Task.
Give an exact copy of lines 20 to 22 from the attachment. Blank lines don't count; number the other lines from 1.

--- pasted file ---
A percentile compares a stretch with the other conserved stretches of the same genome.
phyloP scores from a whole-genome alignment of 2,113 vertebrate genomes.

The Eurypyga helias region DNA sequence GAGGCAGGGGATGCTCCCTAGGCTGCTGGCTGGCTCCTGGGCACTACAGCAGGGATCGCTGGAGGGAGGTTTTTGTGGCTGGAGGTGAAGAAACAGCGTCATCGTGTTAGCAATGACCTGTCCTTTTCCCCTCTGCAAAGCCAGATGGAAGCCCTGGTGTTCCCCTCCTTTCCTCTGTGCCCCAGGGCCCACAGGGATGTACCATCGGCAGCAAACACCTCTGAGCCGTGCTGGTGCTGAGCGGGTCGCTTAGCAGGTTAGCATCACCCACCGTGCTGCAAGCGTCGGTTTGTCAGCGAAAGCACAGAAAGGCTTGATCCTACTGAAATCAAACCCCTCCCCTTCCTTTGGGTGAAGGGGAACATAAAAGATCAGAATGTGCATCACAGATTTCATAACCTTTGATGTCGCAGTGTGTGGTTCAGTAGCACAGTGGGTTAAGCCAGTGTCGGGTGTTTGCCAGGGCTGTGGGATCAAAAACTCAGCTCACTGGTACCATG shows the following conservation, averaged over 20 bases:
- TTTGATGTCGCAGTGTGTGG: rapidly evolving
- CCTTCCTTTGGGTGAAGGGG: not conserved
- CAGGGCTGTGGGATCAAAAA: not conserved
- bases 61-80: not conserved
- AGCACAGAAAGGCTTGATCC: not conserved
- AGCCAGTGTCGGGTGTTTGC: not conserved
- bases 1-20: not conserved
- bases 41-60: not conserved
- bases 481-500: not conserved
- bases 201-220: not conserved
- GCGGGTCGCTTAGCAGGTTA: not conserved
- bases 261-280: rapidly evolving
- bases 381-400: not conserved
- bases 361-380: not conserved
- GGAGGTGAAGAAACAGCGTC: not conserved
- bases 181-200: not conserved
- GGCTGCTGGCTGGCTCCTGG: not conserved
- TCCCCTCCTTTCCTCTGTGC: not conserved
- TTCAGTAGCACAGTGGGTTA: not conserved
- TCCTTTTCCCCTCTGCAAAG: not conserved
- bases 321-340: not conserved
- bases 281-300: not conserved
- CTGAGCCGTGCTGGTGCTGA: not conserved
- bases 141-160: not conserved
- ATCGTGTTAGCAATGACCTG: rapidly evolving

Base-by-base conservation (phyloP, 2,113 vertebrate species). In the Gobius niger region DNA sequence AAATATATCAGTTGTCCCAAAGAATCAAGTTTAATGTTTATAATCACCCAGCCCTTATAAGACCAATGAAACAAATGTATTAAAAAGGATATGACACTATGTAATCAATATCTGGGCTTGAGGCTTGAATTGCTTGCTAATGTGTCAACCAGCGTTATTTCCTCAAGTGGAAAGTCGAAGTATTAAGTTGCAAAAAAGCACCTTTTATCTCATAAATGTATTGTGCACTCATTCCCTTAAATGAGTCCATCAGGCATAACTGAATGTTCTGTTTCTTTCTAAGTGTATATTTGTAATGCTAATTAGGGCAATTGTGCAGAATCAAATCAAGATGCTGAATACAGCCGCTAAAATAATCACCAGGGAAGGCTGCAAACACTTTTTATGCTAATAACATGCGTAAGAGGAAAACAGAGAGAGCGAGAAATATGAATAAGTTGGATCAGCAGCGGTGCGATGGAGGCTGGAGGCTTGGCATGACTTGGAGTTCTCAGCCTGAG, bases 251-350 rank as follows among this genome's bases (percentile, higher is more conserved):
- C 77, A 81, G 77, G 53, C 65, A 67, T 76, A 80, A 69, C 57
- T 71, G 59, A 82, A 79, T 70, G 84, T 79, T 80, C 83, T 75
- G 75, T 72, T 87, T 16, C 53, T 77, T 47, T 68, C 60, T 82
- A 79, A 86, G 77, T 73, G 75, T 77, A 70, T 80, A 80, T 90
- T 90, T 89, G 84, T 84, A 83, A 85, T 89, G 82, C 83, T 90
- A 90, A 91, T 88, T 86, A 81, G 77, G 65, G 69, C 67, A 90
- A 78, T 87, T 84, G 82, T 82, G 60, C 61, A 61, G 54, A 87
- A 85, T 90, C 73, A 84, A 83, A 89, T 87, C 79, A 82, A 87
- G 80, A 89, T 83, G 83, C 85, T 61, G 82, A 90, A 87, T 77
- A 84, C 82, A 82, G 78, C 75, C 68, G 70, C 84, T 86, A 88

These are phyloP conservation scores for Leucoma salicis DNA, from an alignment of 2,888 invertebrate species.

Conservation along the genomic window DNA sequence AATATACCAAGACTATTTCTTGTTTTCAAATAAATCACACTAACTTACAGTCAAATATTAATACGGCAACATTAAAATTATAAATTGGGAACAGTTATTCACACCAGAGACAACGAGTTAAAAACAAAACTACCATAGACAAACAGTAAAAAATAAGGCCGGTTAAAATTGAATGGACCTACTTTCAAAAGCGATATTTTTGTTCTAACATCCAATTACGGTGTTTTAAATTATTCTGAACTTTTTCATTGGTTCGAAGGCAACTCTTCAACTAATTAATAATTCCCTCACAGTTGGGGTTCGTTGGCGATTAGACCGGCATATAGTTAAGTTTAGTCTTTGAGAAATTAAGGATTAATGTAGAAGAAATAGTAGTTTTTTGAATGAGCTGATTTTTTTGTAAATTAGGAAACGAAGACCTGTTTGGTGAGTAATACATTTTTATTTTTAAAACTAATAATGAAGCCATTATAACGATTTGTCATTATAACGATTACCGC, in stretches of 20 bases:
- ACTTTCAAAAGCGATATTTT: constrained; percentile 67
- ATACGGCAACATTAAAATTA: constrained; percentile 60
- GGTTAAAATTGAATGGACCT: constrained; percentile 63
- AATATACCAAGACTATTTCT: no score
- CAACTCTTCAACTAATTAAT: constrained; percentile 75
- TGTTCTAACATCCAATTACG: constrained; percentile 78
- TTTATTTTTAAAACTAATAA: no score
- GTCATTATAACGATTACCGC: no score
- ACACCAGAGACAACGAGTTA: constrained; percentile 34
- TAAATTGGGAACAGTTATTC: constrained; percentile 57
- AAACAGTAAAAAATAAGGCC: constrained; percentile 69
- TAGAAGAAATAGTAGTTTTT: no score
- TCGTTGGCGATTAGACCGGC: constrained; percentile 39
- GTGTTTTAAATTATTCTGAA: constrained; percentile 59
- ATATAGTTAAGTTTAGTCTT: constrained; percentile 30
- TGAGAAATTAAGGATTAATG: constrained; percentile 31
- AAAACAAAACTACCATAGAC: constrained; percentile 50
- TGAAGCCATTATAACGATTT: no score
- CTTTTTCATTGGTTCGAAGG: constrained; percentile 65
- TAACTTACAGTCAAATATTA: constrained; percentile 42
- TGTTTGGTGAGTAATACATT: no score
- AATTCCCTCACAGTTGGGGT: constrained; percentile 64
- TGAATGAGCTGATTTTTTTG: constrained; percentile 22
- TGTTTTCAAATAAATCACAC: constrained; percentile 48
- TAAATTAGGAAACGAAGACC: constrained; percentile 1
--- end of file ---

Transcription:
- GGCTGCTGGCTGGCTCCTGG: not conserved
- TCCCCTCCTTTCCTCTGTGC: not conserved
- TTCAGTAGCACAGTGGGTTA: not conserved